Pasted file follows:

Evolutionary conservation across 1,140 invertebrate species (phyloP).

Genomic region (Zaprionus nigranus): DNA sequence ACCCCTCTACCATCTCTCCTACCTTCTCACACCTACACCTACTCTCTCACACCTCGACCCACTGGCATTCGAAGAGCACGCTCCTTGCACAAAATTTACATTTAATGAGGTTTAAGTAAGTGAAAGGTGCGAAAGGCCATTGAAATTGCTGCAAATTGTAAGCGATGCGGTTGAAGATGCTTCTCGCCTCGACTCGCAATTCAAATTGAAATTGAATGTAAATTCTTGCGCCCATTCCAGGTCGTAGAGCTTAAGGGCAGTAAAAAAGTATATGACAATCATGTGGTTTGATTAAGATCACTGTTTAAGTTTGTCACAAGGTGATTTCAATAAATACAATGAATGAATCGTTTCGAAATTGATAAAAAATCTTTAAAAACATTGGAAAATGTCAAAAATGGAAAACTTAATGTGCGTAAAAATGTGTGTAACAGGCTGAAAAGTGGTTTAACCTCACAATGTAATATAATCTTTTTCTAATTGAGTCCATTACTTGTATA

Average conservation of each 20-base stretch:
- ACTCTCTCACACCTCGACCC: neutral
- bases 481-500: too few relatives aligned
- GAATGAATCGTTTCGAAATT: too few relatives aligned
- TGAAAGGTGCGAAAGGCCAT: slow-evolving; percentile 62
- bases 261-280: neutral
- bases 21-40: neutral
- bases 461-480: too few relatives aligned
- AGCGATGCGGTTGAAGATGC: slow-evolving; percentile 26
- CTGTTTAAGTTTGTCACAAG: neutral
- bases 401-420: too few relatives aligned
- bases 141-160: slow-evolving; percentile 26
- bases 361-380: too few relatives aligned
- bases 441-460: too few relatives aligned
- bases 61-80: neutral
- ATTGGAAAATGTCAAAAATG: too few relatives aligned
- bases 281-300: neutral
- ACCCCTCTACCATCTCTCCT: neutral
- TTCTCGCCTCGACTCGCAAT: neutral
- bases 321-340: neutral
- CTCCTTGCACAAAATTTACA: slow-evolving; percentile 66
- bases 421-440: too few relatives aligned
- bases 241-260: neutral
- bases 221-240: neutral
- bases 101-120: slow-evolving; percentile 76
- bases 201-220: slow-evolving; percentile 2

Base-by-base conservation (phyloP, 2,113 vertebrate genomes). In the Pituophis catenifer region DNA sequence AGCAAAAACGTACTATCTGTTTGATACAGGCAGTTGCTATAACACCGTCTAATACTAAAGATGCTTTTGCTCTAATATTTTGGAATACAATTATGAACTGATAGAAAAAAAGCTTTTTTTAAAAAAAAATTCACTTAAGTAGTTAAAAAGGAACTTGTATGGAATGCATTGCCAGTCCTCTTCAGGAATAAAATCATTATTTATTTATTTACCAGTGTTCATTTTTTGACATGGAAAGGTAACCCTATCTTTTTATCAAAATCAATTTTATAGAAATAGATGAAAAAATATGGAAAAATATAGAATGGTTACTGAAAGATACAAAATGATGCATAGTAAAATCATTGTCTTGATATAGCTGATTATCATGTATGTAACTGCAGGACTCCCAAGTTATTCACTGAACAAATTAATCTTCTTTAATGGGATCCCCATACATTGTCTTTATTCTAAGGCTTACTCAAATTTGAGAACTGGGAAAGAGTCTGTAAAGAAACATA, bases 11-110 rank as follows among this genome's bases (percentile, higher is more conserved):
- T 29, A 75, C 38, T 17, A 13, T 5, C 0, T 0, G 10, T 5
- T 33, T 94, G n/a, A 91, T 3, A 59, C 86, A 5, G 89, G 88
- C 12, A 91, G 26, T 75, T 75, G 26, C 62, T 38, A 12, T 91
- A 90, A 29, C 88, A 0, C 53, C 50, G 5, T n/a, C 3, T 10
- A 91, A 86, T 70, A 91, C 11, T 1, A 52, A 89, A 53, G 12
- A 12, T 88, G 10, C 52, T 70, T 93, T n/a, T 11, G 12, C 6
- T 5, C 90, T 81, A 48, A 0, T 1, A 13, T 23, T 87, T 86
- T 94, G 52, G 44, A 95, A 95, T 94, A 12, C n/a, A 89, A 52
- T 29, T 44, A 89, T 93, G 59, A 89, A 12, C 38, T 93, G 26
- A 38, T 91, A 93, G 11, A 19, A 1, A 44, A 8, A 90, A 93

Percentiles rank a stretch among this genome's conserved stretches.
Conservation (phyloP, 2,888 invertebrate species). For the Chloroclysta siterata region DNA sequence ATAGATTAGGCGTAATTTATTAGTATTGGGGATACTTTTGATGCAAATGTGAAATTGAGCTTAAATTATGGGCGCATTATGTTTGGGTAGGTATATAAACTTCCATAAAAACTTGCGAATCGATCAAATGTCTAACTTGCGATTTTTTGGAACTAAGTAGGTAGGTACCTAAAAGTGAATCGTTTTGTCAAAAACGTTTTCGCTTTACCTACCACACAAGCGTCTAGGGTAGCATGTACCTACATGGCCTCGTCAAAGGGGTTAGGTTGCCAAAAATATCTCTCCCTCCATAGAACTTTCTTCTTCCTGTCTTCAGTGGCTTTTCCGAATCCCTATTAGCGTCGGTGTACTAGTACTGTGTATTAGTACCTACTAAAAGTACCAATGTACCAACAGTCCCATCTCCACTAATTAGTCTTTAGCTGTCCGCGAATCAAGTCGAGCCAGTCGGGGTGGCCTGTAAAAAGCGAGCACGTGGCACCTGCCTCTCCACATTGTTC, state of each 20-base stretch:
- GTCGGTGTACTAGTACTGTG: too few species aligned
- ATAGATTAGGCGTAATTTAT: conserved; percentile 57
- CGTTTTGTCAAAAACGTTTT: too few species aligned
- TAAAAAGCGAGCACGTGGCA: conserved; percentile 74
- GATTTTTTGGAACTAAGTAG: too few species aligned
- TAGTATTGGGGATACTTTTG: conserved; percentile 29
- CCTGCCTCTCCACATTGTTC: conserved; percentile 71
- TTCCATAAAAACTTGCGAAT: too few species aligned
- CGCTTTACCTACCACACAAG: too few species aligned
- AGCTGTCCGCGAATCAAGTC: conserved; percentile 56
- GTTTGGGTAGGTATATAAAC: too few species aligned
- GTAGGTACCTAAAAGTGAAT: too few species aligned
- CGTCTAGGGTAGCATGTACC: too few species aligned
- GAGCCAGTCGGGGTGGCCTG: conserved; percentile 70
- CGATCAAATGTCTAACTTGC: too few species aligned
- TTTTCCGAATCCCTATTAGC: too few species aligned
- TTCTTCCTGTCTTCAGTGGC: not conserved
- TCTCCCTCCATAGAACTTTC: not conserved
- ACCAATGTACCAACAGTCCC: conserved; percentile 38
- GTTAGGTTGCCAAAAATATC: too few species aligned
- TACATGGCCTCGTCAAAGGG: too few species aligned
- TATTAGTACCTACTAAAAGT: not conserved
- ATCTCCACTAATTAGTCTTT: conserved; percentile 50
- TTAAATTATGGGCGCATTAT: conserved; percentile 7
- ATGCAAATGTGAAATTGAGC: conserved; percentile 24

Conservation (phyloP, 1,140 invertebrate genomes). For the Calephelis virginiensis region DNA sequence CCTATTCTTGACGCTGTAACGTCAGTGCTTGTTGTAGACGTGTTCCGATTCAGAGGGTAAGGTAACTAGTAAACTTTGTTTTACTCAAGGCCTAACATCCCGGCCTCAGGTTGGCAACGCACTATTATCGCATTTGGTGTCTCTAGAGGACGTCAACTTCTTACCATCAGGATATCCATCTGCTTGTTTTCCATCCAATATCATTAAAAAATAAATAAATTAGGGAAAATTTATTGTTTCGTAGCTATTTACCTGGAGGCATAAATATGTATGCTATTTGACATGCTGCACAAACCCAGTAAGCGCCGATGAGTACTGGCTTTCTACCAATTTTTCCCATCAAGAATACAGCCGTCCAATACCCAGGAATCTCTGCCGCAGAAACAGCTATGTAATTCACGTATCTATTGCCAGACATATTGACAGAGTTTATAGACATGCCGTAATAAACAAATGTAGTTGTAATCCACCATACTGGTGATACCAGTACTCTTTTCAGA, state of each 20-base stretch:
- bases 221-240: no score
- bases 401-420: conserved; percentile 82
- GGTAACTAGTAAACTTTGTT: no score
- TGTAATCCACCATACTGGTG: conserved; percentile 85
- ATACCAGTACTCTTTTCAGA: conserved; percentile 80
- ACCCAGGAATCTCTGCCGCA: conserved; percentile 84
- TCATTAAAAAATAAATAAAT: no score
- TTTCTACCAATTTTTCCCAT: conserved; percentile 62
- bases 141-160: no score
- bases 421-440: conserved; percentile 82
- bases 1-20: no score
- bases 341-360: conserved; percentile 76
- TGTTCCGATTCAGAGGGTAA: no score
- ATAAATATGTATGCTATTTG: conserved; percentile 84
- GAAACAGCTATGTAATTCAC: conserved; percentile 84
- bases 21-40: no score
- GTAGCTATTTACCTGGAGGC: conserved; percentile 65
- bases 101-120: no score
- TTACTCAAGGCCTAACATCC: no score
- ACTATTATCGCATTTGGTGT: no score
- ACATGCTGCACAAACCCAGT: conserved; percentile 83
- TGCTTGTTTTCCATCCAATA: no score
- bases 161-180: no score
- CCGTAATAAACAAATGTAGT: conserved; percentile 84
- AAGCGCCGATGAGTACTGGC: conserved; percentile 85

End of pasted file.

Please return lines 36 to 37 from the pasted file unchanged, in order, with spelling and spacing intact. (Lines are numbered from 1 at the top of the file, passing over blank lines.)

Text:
- T 5, C 90, T 81, A 48, A 0, T 1, A 13, T 23, T 87, T 86
- T 94, G 52, G 44, A 95, A 95, T 94, A 12, C n/a, A 89, A 52